Possible FLAC/DSD Conversion Project

I am contemplating a major project, but I am looking for advice before I begin. Several years ago, I ripped my extensive CD collection (pop, rock, classical) to FLAC files. When I purchase downloads, I always purchase FLAC format, usually 44.1/16, but some are 24 bit. I listen exclusively via headphones, a FiiO M11s serves as the digital transport, and a FiiO K9Pro (AKM) is the DAC/Amp. Both support DSD up to 256. I would very much appreciate answers to the following questions:

  1. Does the difference between DSD and FLAC represent a real improvement in sound quality?

  2. Does converting (up-sampling?) a file from FLAC to DSD involve a reduction the of quality of the file? (Note: this would be my greatly preferred way, as it would preserve all of the corrections/enhancements I have made to the metadata tags in the ripped FLAC files over the last couple of years.)

  3. Considering only sound quality, would I be better served by re-ripping the CDs directly to DSD?

  4. How much larger are DSD files? (I know it would be an estimate but if a FLAC file is 100 MB, how large would a DSD file of the same CD track likely be?)

  5. What would a good ripper/conversion tool be?

  6. Finally, in your opinions, is the juice worth the squeeze? I do have the time, but I dislike wasted effort if there will not be a perceptible sonic improvement.

Thanks for reading and responding!

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As you read the following, remember that FLAC is PCM data, hence all the PCM references.

Not if you’re converting from one to another.

You might get a benefit if your DAC does a better job with DSD vs. PCM content, but that’s DAC specific and as likely to go one way as the other.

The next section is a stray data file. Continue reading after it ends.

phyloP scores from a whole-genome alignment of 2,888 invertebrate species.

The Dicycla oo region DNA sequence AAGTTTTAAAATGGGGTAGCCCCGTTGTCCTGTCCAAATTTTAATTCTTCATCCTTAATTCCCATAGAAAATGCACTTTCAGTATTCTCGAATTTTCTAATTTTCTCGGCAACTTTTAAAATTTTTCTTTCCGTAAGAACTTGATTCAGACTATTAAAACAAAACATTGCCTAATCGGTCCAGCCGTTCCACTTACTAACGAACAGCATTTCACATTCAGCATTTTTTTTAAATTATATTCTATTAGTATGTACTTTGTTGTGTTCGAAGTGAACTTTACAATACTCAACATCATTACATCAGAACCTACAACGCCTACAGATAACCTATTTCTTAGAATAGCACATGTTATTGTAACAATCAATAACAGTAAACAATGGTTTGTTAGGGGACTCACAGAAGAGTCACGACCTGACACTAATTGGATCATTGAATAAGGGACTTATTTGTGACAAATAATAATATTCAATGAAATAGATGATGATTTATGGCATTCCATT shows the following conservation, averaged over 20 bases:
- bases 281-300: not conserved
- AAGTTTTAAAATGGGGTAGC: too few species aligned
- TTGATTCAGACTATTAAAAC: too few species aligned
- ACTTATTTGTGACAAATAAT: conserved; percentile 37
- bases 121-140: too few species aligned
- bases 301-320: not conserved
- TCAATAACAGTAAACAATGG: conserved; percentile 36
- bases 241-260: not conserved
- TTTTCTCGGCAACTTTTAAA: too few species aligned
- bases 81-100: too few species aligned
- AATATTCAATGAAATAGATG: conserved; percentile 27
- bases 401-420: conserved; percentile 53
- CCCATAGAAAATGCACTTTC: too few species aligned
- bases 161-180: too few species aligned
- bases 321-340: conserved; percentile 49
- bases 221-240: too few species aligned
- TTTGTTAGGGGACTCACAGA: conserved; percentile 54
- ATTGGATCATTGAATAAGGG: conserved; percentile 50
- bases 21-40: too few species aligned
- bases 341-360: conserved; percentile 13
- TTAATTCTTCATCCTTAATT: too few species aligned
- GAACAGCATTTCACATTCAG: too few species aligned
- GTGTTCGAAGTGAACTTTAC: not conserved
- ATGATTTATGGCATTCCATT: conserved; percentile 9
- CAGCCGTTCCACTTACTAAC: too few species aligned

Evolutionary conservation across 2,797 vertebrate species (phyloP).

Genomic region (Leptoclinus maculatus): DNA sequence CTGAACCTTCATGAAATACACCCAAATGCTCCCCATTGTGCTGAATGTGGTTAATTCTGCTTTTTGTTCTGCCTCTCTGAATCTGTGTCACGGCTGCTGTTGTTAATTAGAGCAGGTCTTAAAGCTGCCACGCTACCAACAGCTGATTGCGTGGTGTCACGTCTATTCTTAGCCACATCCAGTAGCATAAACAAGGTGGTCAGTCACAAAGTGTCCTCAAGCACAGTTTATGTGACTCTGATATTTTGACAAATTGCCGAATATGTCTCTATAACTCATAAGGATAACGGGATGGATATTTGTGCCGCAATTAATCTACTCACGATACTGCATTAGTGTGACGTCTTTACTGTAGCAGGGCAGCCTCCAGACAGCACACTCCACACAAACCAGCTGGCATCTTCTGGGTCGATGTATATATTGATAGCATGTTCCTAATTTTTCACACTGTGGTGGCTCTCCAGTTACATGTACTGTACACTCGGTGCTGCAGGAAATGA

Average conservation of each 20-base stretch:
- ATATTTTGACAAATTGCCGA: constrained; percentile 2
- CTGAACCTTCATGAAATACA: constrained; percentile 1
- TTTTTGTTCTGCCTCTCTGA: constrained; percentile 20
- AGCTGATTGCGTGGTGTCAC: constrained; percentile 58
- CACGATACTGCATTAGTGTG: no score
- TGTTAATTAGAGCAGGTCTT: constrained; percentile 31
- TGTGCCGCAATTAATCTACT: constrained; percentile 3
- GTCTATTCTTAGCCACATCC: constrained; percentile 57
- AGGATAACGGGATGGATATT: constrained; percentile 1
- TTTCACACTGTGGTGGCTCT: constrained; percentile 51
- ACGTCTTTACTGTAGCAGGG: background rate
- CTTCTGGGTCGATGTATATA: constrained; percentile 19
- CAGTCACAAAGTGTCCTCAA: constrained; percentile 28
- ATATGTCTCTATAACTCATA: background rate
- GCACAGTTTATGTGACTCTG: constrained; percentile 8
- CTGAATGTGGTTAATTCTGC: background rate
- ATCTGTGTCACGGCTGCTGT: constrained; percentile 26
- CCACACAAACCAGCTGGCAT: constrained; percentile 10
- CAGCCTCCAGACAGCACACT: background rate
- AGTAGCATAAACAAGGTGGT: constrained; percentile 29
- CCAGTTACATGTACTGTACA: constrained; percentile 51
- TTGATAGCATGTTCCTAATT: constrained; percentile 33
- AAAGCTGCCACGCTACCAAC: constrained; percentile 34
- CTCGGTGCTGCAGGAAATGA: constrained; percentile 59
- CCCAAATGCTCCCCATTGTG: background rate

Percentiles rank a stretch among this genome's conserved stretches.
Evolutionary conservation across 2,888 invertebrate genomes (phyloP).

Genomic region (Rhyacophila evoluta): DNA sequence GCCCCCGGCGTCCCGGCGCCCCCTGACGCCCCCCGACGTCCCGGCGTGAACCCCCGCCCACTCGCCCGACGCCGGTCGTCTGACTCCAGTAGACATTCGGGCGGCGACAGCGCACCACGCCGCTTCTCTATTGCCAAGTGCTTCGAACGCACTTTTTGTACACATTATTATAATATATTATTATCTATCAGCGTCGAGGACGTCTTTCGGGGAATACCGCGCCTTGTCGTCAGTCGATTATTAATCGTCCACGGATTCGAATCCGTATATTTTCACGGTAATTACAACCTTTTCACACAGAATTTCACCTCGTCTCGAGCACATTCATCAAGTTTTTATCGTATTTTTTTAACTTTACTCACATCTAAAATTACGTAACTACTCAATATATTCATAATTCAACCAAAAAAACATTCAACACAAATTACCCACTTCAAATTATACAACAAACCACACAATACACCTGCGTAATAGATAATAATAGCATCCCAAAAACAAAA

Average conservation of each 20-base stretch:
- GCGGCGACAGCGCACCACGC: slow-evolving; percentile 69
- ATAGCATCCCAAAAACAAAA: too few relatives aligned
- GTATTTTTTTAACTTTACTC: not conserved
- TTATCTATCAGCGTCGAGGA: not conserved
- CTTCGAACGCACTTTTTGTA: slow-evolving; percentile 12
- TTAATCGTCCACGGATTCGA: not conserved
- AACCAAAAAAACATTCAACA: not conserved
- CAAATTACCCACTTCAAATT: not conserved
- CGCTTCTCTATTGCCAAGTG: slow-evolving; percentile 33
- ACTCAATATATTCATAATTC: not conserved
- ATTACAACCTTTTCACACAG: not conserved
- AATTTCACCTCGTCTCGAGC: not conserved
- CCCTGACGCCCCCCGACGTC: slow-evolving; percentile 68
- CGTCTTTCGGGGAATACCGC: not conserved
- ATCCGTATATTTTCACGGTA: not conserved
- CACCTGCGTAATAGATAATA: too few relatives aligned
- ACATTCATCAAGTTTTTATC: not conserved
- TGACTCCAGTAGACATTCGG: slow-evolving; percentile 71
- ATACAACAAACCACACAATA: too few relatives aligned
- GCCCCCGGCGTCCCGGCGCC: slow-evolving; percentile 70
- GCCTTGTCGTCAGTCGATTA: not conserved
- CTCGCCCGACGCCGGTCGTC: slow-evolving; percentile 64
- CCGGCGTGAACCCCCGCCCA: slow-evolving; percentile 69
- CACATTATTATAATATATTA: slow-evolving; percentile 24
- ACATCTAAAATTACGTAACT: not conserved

DSD’s benefits come from a) allowing the use of a 1-bit ADC (which, being a single bit, has perfect linearity), and a 1-bit DAC (also with perfect linearity). If the initial capture isn’t done as a native DSD stream, the first benefit is lost forever. If the replay isn’t done as a native 1-bit stream, the second benefit is lost (most common DSD chipsets are hybrid bitstream/multi-bit converters).

If any conversion to PCM occurs between capture and replay, which it invariably does, and has already happened for the content you’d be converting, there’s no gain beyond, again, your DAC potentially being better with DSD than PCm.

It should be audibly transparent, but it is not bit-perfect.

There is no mathematically lossless conversion from FLAC to DSD, nor DSD to FLAC. So, you can’t convert FLAC to DSD to FLAC and get the same bits back. Same is true with DSD to FLAC to DSD.

Won’t make any difference at all; the PCM data that comes of the CD will be the same either way.

Depends on what DSD bit-rate you convert/upsample them too.

DSD64 (1x) is roughly equivalent to a 24-bit 88.2 kHz PCM file. That’d be ~3x the size of the equivalent raw PCM for a CD, and about 6x the size of a typical FLAC copy of it. So, a 100MB track in 16/44.1 kHz will be about 600MB in DSD64.

DSD128 (2x) doubles that (1.2GB), DSD256 (4x) doubles it again (2.4GB) and, of course, DSD512 (8x) doubles that again (4.8GB).

dbPowerAmp is a nice tool for doing CD rips, and I believe it supports conversion to DSD (it can’t rip FROM DSD). No idea how good its DSD conversion is.

The “gold standard” for converting PCM to DSD is HQPlayer. Unfortunately, you have to have the “Pro” version if you want to output the results to a FILE. From memory, the “Pro” version is $3-4,000 (but check). The “Desktop” version is ~$240, but is a PLAYER and doesn’t save its output to files.

Unless your DAC is obviously better at DSD replay than PCM, there’s no benefit to it.